• Mon. May 29th, 2023


Oct 20, 2021

May I preface with reactions of Chakwera critics on social media against the president’s visits to three countries. Many of his critics on social media have labeled his visits to Kenya, United Arab Emirates (UAE) and the United Kingdom (UK) as mere waste of taxpayers.

Are they right or wrong? The response to this crucial question can be generated from analysis of the merits and demerits of such visits after critically appreciating the purposes of the same. If you peruse most social media writeups against the president’s visits, you may quickly realize that their dissatisfaction emanates from two fronts; firstly, most critics are expressing disgust without prior backing information, they can’t justify their conduct.
Simply put, they don’t explore enough to establish the reasons behind implementation of a particular activity. Some critics are just too lazy to first establish the purpose of such visits before weighing in with their analytical position on the matter. Lack of knowledge is simply at play. Secondly, there are some critics who are fully aware of the benefits of these visits but, as usual, they would behave partisan, attacking the state president on almost everything, good or bad. Chakwera’s visits are justifiable as you are to appreciate in this writeup. For today, let me start with the benefits of the HE’s visit to Kenya, next will be UAE and UK respectively.

Kenya remains among Malawi’s key allies in East Africa, hence the need for active bilateral cooperation. In 1999, Malawi and Kenya signed an agreement on economic and technical cooperation. In 2002, the two countries established a Joint Permanent Commission of Cooperation (JPCC). JPCC has been inactive since then. When leaders of the two countries held bilateral talks, it was ideated that the dormant JPCC be revived, bearing in mind the numerous opportunities between the two countries. The second session of Malawi-Kenya JPCC was last held in 2002, the state president, Dr. Lazarus Chakwera is in Kenya for the third session. Several bilateral agreements have been signed at the end of the third Session of Malawi-Kenya JPCC today. The Principal Secretary (PS) in the Ministry of Foreign Affairs and International Cooperation, Luckie Sikwese, reported that the Third Session of the JPCC was aimed at reviewing relations between the two countries and charting the way forward as regards maximization of the mutual benefits in the future.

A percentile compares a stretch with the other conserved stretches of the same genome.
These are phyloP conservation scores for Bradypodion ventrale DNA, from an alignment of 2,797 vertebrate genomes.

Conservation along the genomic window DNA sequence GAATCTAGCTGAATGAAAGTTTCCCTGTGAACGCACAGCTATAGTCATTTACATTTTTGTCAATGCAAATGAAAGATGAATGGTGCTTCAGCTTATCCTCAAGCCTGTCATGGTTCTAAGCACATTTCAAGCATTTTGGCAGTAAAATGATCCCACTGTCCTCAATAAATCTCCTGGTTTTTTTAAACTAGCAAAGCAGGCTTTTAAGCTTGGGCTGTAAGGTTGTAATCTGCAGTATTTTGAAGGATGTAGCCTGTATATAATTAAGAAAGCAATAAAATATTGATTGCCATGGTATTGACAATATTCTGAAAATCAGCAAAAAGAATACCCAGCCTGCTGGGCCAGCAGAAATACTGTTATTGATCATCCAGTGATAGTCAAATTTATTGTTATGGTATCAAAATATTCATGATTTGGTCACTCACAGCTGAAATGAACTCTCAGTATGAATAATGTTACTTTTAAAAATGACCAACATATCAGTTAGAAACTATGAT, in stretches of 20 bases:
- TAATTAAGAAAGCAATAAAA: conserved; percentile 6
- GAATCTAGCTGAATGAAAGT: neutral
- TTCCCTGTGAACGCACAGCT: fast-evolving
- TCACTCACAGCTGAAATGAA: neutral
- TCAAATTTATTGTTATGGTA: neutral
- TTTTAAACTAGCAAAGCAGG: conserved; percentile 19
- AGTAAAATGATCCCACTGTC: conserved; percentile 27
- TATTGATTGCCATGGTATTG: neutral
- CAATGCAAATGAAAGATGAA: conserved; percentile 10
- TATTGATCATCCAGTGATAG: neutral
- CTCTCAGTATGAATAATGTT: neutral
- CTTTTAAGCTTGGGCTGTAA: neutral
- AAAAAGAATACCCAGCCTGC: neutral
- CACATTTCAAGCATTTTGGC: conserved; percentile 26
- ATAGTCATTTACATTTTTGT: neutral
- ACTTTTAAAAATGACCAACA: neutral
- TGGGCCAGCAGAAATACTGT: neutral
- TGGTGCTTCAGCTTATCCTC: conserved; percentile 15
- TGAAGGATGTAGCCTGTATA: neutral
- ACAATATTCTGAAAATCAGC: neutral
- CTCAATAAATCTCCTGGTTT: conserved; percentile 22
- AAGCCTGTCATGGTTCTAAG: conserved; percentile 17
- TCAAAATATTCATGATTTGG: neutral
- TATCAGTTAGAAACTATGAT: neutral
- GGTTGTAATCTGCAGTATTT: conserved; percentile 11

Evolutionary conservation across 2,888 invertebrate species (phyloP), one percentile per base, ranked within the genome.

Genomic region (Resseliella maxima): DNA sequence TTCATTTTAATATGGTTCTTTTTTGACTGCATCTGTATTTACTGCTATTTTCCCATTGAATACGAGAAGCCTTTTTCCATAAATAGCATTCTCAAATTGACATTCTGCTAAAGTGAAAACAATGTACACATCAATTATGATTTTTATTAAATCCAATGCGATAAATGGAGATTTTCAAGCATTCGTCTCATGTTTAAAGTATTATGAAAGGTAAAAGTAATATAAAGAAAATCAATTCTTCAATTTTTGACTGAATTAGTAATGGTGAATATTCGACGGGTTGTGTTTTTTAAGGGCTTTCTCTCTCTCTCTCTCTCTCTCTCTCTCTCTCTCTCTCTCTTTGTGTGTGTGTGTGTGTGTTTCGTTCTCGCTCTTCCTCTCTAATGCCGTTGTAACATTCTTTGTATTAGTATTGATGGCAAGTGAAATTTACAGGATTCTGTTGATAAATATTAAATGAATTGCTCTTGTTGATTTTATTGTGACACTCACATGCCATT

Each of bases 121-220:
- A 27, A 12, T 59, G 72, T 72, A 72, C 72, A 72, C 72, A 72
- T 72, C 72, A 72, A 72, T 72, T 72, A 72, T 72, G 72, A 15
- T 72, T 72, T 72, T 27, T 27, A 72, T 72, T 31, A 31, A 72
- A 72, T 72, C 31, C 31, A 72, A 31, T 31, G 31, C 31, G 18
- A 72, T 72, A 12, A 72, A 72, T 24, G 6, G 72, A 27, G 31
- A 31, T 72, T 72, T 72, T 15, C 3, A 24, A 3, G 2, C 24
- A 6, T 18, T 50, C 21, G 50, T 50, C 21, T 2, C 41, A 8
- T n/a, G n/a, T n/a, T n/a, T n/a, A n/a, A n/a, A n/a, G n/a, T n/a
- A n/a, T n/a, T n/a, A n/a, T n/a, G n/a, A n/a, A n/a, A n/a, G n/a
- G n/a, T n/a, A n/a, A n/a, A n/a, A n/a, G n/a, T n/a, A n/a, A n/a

This is what Sikwese said and I quote, “The JPCC which is a precursor to the visit by the State President, Dr. Lazarus Chakwera, is aimed at reviving and strengthening bilateral relations by way of ensuring that there are sound Memorandum of Understanding (MoU) through the JPCC framework. Our meeting today is the realization that in Africa Free Trade Area, Kenya is also a member of COMESA, we need to do a little more than we have done before.”

Chakwera critics must also know that trade has been on the increase between Malawi and Kenya since the establishment of COMESA, which both countries are members. Among the Kenya’s main exports to Malawi include: kitchen and table wares, detergents, edible oils, cosmetics, toiletries, irrigation pumps, tires and textiles. On the other hand, Malawi’s main exports include: maize, tobacco, and precious stones. With the revival of the JPCC there will be a boost in trade between the two countries as more products will be included on the menu of imports by both partners. It is therefore unfair to the nation for one to be unjustifiably against such beneficial visit. Agreements of such nature require physical presence of representatives of both partner countries. Chakwera’s visit to Kenya remains justifiable.


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